Standard precautions (SP) are a fundamental set of actions, including hand hygiene and use of
personal protective equipment and sharps safety devices, that every healthcare provider should perform in
every contact with every patient to prevent patient healthcare associated infections (HAIs) and occupational
blood-borne pathogen exposures. Despite well established, longstanding guidelines and usual training, SP are
not reliably practiced, with self-reported adherence among nurses (who have the largest proportion of direct
patient contact in acute care) less than 50%. HAIs are a substantial public health problem affecting
approximately 2 million patients annually, resulting in 99,000 estimated deaths and occupational blood-borne
pathogen exposures to 1 in 25 registered nurses. One promising mechanism that may improve SP adherence
is simulation training, an emerging and effective educational approach to enhance healthcare workers'
performance. This study will test a simulation intervention designed to improve provider performance
of SP and prevent HAIs and occupational blood-borne pathogen exposures.
The aims of this project, “Simulation to Improve Infection Prevention and Patient Safety: The SIPPS
Trial,” are to: 1) determine the effect of simulation training on nurse knowledge, observed SP adherence, and
HAI and nurse blood-borne pathogen exposure rates; 2) determine whether patient safety culture modifies the
effect of training on observed SP adherence and knowledge; and 3) determine maximal duration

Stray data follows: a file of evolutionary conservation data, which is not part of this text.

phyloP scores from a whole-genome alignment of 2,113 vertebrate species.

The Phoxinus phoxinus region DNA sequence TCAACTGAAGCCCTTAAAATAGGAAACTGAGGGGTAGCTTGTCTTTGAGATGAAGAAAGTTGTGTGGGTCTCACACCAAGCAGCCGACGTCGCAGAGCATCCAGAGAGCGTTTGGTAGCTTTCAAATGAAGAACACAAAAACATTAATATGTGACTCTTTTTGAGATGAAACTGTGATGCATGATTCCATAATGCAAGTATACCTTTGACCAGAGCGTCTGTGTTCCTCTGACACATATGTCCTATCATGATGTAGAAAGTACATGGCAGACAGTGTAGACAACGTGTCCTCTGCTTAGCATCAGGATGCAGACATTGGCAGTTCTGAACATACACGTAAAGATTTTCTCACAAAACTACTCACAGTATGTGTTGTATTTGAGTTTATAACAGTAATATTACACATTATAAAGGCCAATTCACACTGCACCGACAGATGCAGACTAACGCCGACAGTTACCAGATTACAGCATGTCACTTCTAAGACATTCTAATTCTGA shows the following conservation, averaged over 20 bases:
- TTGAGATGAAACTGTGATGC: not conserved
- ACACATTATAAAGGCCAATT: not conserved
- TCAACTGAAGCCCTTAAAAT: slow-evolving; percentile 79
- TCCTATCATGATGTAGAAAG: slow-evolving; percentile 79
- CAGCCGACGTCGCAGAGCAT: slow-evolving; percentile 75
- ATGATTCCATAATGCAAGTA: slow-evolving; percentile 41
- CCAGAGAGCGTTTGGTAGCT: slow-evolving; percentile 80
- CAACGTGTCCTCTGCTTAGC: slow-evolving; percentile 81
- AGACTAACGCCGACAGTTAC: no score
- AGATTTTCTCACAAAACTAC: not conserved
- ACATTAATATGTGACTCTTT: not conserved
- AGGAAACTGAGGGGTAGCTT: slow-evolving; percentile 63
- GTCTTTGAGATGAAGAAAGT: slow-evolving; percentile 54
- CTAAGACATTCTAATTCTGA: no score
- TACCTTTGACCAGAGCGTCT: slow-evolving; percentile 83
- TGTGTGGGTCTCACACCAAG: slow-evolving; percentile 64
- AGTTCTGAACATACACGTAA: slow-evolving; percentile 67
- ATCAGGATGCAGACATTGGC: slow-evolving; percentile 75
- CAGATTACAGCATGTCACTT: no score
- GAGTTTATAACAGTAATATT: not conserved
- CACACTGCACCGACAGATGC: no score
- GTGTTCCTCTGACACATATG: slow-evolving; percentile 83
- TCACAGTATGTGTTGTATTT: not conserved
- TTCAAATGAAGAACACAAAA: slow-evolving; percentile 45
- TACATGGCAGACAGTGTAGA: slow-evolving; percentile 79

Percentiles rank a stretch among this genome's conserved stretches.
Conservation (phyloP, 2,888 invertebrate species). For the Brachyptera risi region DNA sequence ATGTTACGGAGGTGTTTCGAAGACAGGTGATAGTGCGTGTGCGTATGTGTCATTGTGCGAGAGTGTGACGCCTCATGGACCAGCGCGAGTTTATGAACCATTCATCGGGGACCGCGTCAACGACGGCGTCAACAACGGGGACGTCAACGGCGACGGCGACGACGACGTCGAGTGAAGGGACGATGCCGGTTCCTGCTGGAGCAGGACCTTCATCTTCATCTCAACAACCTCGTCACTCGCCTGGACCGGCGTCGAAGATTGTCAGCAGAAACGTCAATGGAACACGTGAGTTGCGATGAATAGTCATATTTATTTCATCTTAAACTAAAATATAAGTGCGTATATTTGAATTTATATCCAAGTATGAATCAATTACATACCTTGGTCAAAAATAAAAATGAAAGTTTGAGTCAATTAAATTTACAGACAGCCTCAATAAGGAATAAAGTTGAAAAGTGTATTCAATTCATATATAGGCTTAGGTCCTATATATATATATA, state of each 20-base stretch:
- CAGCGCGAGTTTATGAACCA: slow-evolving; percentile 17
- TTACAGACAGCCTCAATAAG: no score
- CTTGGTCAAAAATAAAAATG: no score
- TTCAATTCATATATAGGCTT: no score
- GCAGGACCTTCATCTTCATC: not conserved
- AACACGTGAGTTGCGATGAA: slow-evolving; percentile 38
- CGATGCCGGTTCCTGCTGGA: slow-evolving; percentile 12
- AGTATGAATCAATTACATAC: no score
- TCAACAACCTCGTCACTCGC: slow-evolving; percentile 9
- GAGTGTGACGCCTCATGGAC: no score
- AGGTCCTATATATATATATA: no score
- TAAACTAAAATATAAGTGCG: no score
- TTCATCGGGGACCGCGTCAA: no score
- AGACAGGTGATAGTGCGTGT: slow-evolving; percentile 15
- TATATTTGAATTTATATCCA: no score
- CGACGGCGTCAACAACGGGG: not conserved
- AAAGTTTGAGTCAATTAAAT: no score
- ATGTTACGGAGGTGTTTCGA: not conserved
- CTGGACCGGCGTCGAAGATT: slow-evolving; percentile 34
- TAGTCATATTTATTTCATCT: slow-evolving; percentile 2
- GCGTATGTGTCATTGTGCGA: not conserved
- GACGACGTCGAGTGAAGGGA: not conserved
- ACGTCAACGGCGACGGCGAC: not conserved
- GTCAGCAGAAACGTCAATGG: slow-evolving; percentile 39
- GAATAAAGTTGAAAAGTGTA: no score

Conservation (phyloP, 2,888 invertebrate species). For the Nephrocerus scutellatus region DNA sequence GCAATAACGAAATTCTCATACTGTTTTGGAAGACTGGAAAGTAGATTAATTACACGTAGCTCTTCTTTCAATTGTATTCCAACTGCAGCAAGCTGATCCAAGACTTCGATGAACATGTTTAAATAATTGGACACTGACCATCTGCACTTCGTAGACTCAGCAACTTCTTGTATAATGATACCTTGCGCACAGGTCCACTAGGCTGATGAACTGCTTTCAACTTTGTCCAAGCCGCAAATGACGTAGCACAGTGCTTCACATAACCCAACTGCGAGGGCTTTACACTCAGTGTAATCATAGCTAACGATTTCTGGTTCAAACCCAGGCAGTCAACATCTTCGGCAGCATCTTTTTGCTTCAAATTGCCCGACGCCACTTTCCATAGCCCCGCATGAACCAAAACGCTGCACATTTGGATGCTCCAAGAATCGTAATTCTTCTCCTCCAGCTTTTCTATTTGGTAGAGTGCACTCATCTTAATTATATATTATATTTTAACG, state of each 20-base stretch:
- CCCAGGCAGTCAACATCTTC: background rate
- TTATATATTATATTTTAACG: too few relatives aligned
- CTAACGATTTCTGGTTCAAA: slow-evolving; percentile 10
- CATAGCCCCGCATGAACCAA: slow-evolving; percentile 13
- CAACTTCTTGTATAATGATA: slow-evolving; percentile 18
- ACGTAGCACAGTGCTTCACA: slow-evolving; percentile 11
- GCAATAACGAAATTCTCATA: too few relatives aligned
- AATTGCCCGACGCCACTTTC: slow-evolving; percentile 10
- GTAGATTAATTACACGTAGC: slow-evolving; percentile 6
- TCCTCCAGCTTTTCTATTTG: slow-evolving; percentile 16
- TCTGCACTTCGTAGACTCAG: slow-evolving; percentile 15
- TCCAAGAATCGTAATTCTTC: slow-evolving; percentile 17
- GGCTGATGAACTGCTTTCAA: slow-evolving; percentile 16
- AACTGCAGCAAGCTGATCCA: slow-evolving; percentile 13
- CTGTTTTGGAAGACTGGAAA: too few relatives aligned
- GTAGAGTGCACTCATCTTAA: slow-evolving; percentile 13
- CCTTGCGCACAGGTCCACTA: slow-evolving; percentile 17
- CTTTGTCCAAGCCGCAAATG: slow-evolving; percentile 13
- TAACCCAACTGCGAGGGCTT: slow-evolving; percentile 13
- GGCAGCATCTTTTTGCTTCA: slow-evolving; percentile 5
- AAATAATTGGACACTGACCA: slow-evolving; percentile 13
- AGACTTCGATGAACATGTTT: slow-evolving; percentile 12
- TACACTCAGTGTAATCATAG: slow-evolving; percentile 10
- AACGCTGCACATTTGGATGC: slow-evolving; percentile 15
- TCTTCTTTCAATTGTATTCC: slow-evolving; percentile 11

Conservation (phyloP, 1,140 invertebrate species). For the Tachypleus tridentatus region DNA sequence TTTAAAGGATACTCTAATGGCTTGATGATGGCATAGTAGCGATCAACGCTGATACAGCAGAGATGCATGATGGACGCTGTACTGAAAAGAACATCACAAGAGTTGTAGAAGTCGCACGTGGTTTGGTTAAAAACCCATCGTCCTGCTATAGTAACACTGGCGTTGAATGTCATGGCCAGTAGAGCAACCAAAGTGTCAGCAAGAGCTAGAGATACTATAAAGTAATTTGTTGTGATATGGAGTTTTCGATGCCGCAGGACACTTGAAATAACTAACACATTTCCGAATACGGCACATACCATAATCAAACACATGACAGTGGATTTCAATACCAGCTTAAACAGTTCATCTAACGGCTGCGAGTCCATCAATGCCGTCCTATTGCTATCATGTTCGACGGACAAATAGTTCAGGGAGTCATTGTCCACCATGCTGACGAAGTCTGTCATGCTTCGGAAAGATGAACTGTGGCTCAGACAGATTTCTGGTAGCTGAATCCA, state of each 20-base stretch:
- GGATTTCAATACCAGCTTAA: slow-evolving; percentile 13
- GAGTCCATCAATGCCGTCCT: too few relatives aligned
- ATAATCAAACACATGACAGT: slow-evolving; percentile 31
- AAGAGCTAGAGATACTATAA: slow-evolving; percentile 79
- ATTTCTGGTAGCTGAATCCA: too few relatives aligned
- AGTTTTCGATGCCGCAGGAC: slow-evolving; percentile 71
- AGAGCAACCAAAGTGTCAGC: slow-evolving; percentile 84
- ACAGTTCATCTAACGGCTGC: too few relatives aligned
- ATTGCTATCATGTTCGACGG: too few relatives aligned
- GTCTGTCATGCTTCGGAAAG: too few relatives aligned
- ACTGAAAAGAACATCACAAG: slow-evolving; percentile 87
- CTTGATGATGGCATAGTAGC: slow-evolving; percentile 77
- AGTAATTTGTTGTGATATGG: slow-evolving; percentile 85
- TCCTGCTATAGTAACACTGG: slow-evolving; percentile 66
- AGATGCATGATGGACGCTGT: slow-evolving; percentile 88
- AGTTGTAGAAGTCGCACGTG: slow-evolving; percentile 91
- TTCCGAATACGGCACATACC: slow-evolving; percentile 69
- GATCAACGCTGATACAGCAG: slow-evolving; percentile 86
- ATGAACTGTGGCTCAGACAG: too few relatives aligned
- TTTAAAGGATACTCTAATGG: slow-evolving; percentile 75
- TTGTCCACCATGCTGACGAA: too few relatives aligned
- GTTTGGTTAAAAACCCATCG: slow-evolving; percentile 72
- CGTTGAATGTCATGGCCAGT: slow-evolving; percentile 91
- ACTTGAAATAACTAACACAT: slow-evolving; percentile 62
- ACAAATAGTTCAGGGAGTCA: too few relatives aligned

(sustainability) of the simulation intervention on clinical performance of SP adherence. Our research objectives,
methodology, specification of measures, and simulation implementation plan are innovatively guided by both a
conceptual framework (Human Factors Framework) and implementation model (Consolidated Framework for
Implementation Research). We will conduct a 5-year group-randomized, group-interventional trial to test a
clinical in-situ (i.e., taking place in a live, operational, clinical setting) simulation training intervention and
include approximately 336 direct care registered nurses from a total of 12 units from two hospitals in two
states. Unique survey, direct observation, focus group, and secondary data will be collected and aggregated to
answer our research questions. This project will be supported by the expertise and resources from world-class
academic and clinical settings committed to advancing patient safety through simulation research. Results will
be disseminated in an in-situ toolkit to include a SP curriculum and video training. Hospitalized patients,
including women and minorities, the elderly, inner city residents, and the chronically ill - AHRQ priority
populations - serve to benefit from improved adherence to standard precautions, and health care workers will
benefit from enhanced “real world” training and support to reduce their exposure to blood-borne pathogens.
Ultimately, knowledge gained from this prioritized research will inform key stakeholders of the vital role that
simulation training performs in patient safety and in advancing national aims for healthcare improvement.